NEWPORT — The Planning Board on Monday night granted permits to Colbea Enterprises to demolish its Shell gas station convenience store, car wash, gas pump canopy structure and an abandoned warehouse on the property at the JT Connell Highway roundabout.
The Bishop’s Diner was left out of the demolition process — for now.
Colbea owns the land on which the aluminum diner car and an attached building sit and has made clear it wants the diner removed and building razed. Steve and Vicki Bishop own the diner and the building.
Attorney Danielle Dufault, representing Colbea, said during Monday night’s meeting she understood the board could not issue a demolition permit for something the applicant does not own. She said the Bishops would continue to occupy the property on a month-to-month lease until the “landlord-tenant matter” is resolved.
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Patricia Reynolds, the city’s director of planning and economic development, said the city would not get involved in a civil matter.
“At least they’ve accepted that they can’t just come in and demolish my property,” Steve Bishop told The Daily News on Tuesday. “We’ve hired an attorney who told us to keep running the business as usual.”
Bishop said he would contest the eviction notice in Superior Court.
Colbea’s plan for the property at the intersection where Connell Highway meets Admiral Kalbfus Road includes an entrance drive to the new Seasons Market and gas station that would be where the diner now sits.
Since the state Department of Transportation is now reconfiguring the rotary and the adjacent curbing and curb cuts, the planned entrance to the new gas station complex off Admiral Kalbfus Road now can be seen. The exit would be on the JT Connell Highway side of the property.
Previously:Bishop’s 4th Street Diner ordered to leave in January. Here’s the plan for the property.
Dufault is an attorney with the Adler Pollock & Sheehan law firm that has an office in Newport. Attorney John Russell, chair of the firm’s Corporate Department in Providence, sent in November the Bishops an eviction notice effective Jan. 31, 2022.
“Colbea will be pursuing any and all necessary permits and approvals in connection with its redevelopment of the Premises, which, if not removed by Bishop’s, will include a demo permit for any portion of the improvements remaining at the Admiral Kalbfus Parcel,” Russell wrote.
If the Bishops have not left the property by Jan. 31, “Colbea shall take all necessary and appropriate action and shall pursue all remedies available to Colbea, at law or in equity, against Bishop’s, including without limitation, claims for trespass and action for possession,” Russell wrote.
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Requests for comment were left with personnel at the offices of Dufault and Russell that were not returned Tuesday. Russell said in an email he would comment Wednesday.
What would be next for the rare diner?
“We’re trying to find a buyer for the diner,” Bishop said. “I have no place to move it to. It would cost $50,000 just to move the diner, and I would have to build new. I don’t have that kind of money.”
The current addition to the diner holds the kitchen, additional seating and the restrooms.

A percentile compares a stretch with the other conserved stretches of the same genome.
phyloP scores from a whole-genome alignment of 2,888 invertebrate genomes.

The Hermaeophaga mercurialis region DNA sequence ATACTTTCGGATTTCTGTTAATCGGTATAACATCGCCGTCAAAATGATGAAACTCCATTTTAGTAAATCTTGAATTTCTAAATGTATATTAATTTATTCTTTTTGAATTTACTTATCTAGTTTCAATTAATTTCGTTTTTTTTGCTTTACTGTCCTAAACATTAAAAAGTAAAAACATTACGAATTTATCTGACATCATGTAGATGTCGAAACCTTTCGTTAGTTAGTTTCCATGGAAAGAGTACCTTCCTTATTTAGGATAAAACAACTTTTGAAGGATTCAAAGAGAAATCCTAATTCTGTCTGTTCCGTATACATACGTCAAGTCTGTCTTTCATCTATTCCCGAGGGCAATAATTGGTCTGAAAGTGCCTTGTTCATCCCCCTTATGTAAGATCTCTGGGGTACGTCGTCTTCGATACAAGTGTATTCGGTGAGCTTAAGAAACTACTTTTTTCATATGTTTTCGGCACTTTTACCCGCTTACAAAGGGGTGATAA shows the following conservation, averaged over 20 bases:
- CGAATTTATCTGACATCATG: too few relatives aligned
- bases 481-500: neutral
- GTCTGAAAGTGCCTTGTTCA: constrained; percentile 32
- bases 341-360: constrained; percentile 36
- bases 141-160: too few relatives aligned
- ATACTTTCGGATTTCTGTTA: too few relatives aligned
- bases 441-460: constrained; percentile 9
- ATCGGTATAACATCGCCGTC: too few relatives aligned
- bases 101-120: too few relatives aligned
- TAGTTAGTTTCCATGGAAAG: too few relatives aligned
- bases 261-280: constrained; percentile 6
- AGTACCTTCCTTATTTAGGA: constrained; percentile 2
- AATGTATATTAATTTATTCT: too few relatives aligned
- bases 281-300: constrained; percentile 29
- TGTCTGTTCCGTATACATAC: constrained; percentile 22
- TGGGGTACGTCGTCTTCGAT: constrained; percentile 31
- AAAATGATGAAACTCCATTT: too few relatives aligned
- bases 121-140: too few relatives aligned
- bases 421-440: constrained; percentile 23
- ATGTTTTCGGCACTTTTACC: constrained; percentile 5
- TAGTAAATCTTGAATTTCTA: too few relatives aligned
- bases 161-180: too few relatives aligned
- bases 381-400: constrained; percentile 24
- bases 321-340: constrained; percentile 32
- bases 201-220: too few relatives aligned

If someone buys the diner, the buyer would carry the costs of moving it, Bishop said, and he is optimistic there will be a buyer.
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“This is one of the only 20 O’Mahony diners left in the country and there are a lot of people that want them,” Bishop said.
The Jerry O’Mahony Diner Company of Elizabeth, New Jersey, manufactured about 2,000 roadside diners from 1917 to 1952. The long, narrow metal buildings are similar to railroad cars. They were prefabricated and then trucked to their locations.
“If I sell the diner, let them demolish the building,” Bishop said about Colbea’s intentions of razing his property.
Development plan approved, but with conditions
The Planning Board approved Colbea’s Development Plan Review on Monday night, but with several conditions, including the firm eventually receives an approved demolition permit for the parcel on which the diner sits.
Guest View:Bishop’s 4th St. Diner situation should be a wake-up call
The board also asked Colbea to install underground electrical conduits for perhaps one or two electric vehicle charging stations. Andrew Delli Capini, a Colbea principal, said he would put in the conduits and explore the possibility of a charging station. He said a single charging station could cost more than $400,000. The board is not requiring a charging station be installed as part of the development plan.
Other conditions imposed by the board, at the recommendation of the city’s Technical Review Committee, include:
• Landscape design shall be approved by the city’s superintendent of parks, grounds and forestry.
• There must be adequate vehicle queuing space for the car wash to ensure waiting vehicles do not extend onto the street.
• Pavement painting/markings must be installed on the site for safe pedestrian access, including crosswalks at the driveways and pathway marking within the parking field of 19 spaces.
• “Dark sky compliant site lighting” must be installed for safe pedestrian access. Dark sky lighting minimizes skyglow and focuses the light beam.
• Colbea must continue to work with RIDOT on the construction project.
The city’s Zoning Board of Review will have the last word on Colbea’s application for new development because the firm needs a special-use permit under the former Commercial Industrial zoning for that area.
After Colbea submitted its application, the City Council approved new Urban Village zoning for the area that does not allow new gas stations.
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